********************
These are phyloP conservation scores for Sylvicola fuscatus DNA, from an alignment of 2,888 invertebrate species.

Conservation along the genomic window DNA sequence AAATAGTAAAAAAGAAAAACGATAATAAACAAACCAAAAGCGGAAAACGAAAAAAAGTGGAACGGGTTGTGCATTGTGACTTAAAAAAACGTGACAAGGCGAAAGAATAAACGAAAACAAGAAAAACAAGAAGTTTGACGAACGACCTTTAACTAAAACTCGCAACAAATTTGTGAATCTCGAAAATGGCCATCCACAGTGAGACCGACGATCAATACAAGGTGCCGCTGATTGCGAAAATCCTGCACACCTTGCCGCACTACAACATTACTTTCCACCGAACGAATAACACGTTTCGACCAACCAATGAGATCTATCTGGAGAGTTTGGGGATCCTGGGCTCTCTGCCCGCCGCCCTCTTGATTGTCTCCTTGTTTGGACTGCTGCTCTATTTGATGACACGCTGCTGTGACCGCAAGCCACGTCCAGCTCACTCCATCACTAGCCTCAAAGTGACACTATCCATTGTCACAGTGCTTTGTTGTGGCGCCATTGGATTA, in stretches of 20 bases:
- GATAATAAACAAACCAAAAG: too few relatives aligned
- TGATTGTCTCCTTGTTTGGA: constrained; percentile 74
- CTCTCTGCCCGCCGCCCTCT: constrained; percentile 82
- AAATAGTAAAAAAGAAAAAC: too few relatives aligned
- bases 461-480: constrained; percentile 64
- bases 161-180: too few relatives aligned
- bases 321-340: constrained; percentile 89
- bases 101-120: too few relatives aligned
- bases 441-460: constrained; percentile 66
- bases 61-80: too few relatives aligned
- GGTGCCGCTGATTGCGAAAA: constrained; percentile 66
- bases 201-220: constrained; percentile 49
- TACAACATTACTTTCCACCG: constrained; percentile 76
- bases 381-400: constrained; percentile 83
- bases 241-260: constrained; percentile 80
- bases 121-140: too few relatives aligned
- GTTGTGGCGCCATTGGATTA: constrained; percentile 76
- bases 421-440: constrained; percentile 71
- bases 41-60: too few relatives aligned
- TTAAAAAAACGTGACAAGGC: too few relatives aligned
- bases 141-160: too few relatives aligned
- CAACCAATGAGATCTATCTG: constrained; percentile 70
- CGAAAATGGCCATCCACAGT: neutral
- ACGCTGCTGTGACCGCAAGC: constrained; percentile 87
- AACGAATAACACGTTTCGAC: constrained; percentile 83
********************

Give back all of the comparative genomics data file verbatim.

These are phyloP conservation scores for Sylvicola fuscatus DNA, from an alignment of 2,888 invertebrate species.

Conservation along the genomic window DNA sequence AAATAGTAAAAAAGAAAAACGATAATAAACAAACCAAAAGCGGAAAACGAAAAAAAGTGGAACGGGTTGTGCATTGTGACTTAAAAAAACGTGACAAGGCGAAAGAATAAACGAAAACAAGAAAAACAAGAAGTTTGACGAACGACCTTTAACTAAAACTCGCAACAAATTTGTGAATCTCGAAAATGGCCATCCACAGTGAGACCGACGATCAATACAAGGTGCCGCTGATTGCGAAAATCCTGCACACCTTGCCGCACTACAACATTACTTTCCACCGAACGAATAACACGTTTCGACCAACCAATGAGATCTATCTGGAGAGTTTGGGGATCCTGGGCTCTCTGCCCGCCGCCCTCTTGATTGTCTCCTTGTTTGGACTGCTGCTCTATTTGATGACACGCTGCTGTGACCGCAAGCCACGTCCAGCTCACTCCATCACTAGCCTCAAAGTGACACTATCCATTGTCACAGTGCTTTGTTGTGGCGCCATTGGATTA, in stretches of 20 bases:
- GATAATAAACAAACCAAAAG: too few relatives aligned
- TGATTGTCTCCTTGTTTGGA: constrained; percentile 74
- CTCTCTGCCCGCCGCCCTCT: constrained; percentile 82
- AAATAGTAAAAAAGAAAAAC: too few relatives aligned
- bases 461-480: constrained; percentile 64
- bases 161-180: too few relatives aligned
- bases 321-340: constrained; percentile 89
- bases 101-120: too few relatives aligned
- bases 441-460: constrained; percentile 66
- bases 61-80: too few relatives aligned
- GGTGCCGCTGATTGCGAAAA: constrained; percentile 66
- bases 201-220: constrained; percentile 49
- TACAACATTACTTTCCACCG: constrained; percentile 76
- bases 381-400: constrained; percentile 83
- bases 241-260: constrained; percentile 80
- bases 121-140: too few relatives aligned
- GTTGTGGCGCCATTGGATTA: constrained; percentile 76
- bases 421-440: constrained; percentile 71
- bases 41-60: too few relatives aligned
- TTAAAAAAACGTGACAAGGC: too few relatives aligned
- bases 141-160: too few relatives aligned
- CAACCAATGAGATCTATCTG: constrained; percentile 70
- CGAAAATGGCCATCCACAGT: neutral
- ACGCTGCTGTGACCGCAAGC: constrained; percentile 87
- AACGAATAACACGTTTCGAC: constrained; percentile 83